Fighting Concrete Block and Traffic Emissions in Bladensburg, MD
Residents of Bladensburg, Maryland, who are predominantly African-American and/or Latino, are faced with environmental hazards because Bladensburg is an industrial corridor with a school bus depot, a trash company, Ernest Maier concrete block plant, other industrial facilities and a high volume of industrial traffic. In addition to the industrial traffic, the community has high daily volumes of commuter traffic due in part to its proximity to Washington, DC and the College Park campus. Many residents in the Port Towns of Bladensburg, Cottage City, Colmar Manor, and Edmonston are in opposition to the special exception permit requested by Ernest Maier to construct a concrete batching plant on its property. Residents are organizing and working with Port Towns Environmental Action (PTEA) to ensure that the expansion does not happen. They are concerned about the proximity of the plant to historic sites which may lead to stormwater runoff, air and noise pollution, traffic congestion, thus, affecting the public health and safety in their community.
One of the biggest contributions of the CEEJH team has been using low-cost sensors such as the Airbeam and Atmotube to provide data on temporal and spatial variation in human exposure to PM and VOCs due to commuter traffic, industrial traffic, and industrial activities near the concrete block plant. We have investigated diurnal patterns based on time of day and rush hour traffic by conducting air quality assessments and traffic counts during morning on-peak (rush hour), afternoon off-peak, and evening on-peak (rush hour) periods. Our data indicates that there is spatial and temporal variations of PM2.5 and VOCs across Bladensburg. We observed higher mean PM2.5 and VOC levels in the morning compared to afternoon and evening. There were higher PM2.5 and VOC levels at locations closer to the concrete block plant and heavily trafficked roadways.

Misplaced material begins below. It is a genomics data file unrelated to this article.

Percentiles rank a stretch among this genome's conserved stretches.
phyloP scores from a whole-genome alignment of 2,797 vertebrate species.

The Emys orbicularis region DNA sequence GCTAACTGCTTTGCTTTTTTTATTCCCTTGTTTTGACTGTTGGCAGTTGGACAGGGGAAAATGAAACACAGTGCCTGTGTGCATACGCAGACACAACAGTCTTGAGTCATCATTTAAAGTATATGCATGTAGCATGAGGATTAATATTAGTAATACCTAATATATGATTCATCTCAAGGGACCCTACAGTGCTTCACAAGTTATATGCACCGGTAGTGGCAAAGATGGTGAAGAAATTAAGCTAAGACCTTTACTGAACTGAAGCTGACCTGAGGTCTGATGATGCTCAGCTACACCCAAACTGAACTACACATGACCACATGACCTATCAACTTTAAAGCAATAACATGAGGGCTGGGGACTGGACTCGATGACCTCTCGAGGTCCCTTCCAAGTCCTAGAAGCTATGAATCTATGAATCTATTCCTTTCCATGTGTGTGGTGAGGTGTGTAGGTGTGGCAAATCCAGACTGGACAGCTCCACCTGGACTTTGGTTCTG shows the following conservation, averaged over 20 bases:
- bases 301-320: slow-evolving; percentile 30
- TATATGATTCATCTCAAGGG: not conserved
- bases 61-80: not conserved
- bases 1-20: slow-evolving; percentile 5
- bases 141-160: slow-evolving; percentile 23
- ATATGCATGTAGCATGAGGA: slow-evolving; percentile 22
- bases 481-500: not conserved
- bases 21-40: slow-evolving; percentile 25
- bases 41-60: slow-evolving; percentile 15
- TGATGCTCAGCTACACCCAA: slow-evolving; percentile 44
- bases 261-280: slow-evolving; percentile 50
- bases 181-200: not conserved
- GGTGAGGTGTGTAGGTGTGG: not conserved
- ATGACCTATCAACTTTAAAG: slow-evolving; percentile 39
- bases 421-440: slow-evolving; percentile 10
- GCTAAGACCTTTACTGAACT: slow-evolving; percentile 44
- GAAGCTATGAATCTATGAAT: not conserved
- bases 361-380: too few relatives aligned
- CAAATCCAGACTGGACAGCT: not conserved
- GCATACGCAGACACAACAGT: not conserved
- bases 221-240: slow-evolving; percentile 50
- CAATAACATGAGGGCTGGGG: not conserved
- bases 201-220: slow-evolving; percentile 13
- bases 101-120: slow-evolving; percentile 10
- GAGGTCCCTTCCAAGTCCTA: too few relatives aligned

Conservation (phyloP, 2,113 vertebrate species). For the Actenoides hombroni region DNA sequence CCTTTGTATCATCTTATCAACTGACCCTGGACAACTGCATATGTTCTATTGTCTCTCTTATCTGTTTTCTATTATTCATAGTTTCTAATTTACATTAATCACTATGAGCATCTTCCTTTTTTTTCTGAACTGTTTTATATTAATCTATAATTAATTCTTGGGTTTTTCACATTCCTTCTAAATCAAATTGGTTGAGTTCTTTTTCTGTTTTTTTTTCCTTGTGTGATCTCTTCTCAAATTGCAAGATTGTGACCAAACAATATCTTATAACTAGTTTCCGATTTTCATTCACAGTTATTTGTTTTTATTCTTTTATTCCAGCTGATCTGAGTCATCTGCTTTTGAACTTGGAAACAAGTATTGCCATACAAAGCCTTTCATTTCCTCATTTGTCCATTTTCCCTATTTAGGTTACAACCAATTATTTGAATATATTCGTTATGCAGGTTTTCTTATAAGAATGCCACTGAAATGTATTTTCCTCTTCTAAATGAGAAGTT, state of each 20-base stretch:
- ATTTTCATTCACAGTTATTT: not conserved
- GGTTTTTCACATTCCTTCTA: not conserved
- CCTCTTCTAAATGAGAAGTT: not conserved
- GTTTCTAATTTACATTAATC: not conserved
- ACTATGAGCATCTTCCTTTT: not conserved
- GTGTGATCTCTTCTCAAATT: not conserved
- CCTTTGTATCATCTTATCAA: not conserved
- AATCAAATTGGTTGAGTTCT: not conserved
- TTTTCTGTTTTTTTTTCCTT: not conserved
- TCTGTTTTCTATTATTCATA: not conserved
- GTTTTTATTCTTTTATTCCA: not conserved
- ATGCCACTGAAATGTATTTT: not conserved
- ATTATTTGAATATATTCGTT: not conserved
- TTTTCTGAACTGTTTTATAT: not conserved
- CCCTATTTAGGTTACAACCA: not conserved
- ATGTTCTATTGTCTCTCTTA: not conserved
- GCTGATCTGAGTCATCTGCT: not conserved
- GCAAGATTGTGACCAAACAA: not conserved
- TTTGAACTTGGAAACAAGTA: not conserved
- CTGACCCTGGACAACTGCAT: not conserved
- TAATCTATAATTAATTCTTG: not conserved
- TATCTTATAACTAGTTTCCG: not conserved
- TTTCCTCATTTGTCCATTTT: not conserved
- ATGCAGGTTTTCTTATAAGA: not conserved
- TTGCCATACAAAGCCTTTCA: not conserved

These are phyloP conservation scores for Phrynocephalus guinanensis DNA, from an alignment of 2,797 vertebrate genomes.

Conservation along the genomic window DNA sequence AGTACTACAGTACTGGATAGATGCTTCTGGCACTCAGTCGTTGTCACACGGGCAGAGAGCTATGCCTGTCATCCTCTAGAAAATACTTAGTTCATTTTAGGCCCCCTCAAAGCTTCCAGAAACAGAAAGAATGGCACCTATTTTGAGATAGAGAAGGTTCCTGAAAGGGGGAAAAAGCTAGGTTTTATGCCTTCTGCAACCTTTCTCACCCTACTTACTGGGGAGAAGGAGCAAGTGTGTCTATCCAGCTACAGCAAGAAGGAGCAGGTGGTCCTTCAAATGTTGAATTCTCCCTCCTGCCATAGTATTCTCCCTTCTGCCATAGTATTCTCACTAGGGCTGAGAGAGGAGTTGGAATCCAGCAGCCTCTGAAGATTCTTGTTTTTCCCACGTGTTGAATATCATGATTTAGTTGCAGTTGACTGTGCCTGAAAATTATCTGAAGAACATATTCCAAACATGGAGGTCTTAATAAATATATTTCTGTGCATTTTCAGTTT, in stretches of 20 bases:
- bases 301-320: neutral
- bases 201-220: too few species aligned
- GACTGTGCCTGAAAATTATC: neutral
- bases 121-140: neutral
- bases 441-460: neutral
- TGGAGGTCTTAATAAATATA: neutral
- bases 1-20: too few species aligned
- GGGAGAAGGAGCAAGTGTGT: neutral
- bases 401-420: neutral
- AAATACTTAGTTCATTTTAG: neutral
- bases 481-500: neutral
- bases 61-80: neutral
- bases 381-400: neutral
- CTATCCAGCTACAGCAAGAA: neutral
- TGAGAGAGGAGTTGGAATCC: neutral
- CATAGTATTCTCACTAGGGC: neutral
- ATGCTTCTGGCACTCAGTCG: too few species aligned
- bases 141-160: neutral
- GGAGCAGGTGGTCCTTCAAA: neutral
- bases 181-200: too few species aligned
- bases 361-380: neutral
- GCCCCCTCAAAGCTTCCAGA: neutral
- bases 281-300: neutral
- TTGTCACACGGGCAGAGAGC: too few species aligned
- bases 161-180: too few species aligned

We have provided technical assistance to PTEA about the health impacts of the concrete batch plant, industrial traffic, and commuter traffic. We have participated in public forums and workshops about air quality and health impacts and also performed some citizen science training in the use of low-cost real-time sensors to measure particulate matter and VOCs. In addition, Dr. Wilson has provided testimony about the impacts of the concrete plant on air quality and human health in regards to the special exception application.
We are currently working with PTEA to build a hyperlocal air quality monitoring network using Purple Air sensors as stationary monitors for PM10, PM2.5, and PM1. We also plan to perform more citizen science training with local residents and help trainees monitor their personal exposure to particulate matter and VOCs.